• Presence of sleep apnea.
  • A family history of related heart diseases.
  • Chronic medical conditions,such as diabetes, thyroid problems, asthma, etc.

Signs and Symptoms of Afib

Without knowing the symptoms of Afib, you can never say you know "what is Afib". Some patients are unaware they have Afib as there are no apparent symptoms present. Therefore, it is necessary for patients to keep these signs and symptoms in mind, especially if certain risk factors are present at well:

  • Feeling palpitations (racing of fluttering of the heart)
  • Weakness or fatigue
  • Periods of sweating, dizziness or shortness of breath
  • An irregular and rapid heartbeat
  • Episodes of fainting
  • New onset of confusion or worsening confusion
  • Chest pain or pressure

Treatment Options for Afib

Knowing how to deal with Afib is the most important part of "what is Afib". Treatment of Afib for every patient may vary as it depends on how long the Afib has persisted, the severity of symptoms, the underlying causes and the health condition of the patient. The goal of treatment for Afib is to restore the natural rhythm of heart and prevent blood clots.Listed below are some effective methods:

  • Medications to control heart rate: Anti-arrhythmic medications are prescribed in hopes of restoring normal sinus rhythm. These may be given intravenously or orally depending on a patient’s heart condition. Patients are closely monitored during this phase and most of the time patient should continue to take this medication even if the natural rhythm has restored.
  • Blood clot prevention: Patients with Afib are at a greater risk for developing blood clots, especially if a patient has another form of heart disease. Use blood thinners such as Coumadin are necessary to prevent blood clots, strokes and other heart diseases.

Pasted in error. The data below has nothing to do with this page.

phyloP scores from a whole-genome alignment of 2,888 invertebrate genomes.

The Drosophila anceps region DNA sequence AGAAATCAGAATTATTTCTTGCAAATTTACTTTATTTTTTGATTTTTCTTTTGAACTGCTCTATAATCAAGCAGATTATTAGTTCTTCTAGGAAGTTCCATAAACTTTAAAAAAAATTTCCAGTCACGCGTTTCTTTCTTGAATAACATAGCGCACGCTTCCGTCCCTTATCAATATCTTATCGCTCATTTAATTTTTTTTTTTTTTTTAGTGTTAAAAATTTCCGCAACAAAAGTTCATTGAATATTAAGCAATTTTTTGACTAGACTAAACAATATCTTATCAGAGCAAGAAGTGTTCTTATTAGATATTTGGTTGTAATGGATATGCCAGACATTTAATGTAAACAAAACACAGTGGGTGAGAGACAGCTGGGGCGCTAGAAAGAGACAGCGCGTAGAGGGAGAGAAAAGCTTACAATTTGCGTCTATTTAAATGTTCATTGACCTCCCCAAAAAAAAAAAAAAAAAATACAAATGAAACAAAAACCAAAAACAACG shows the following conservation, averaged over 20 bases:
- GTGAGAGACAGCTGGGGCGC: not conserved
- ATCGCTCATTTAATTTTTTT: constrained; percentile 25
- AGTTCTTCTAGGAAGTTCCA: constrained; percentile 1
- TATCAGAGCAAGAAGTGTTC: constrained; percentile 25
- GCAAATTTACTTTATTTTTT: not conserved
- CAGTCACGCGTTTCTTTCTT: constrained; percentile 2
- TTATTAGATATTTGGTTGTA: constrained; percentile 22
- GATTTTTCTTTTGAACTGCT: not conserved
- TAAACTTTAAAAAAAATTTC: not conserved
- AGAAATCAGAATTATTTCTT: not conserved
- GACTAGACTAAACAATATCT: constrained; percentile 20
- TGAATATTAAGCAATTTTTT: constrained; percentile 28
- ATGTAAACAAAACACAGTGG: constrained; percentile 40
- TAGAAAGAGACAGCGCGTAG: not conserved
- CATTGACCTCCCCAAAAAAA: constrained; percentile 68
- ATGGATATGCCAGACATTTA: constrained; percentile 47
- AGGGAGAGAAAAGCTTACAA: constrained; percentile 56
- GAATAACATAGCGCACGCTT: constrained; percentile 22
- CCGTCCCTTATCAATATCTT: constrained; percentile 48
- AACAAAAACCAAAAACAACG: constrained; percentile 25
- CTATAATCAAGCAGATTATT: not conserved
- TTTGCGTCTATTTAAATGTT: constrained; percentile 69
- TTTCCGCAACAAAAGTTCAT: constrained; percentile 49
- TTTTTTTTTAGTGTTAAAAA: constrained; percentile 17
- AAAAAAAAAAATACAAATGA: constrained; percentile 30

• Electrical cardioversion:During the process, the electrical activity of the heart is very briefly stopped as a result of an electrical shock. The goal is that when the heart begins to beat again, it will be in a normal sinus rhythm. Various anti-arrhythmic medications may be prescribed if the cardioversion succeeds in maintaining its normal rhythm.
  • Ablation:If cardioversions fail, a physician may insert a catheter in the groin to guide him/her to the areas of atria that are firing erratically. Extreme cold or heat is used to destroy these hot spots to aid the heart in restoring its natural sinus rhythm. This method can treat the arrhythmia without prescription medications or implantable devices.
  • Atrioventricular node ablation: It is used when all other methods of treatment are unsuccessful. During this procedure the pathway connecting the upper chambers and the lower chambers of the heart is destroyed using radiofrequency energy through a catheter. A pacemaker is then implanted to maintain proper beating of the ventricles. Long-term therapy with blood thinning medications is necessary to reduce the risk of stroke as the atria continue to fibrillate.
  • Surgical maze procedure: During an open-heart surgery, doctors use a scalpel to create incisions in the atria to create a pattern of scar tissue. The electrical impulses that created the Afib are destroyed as scar tissue is unable to carry electricity. As this procedure requires open-heart surgery, it is reserved for people who do not respond to other treatments or is completed on patients who are already having heart surgery.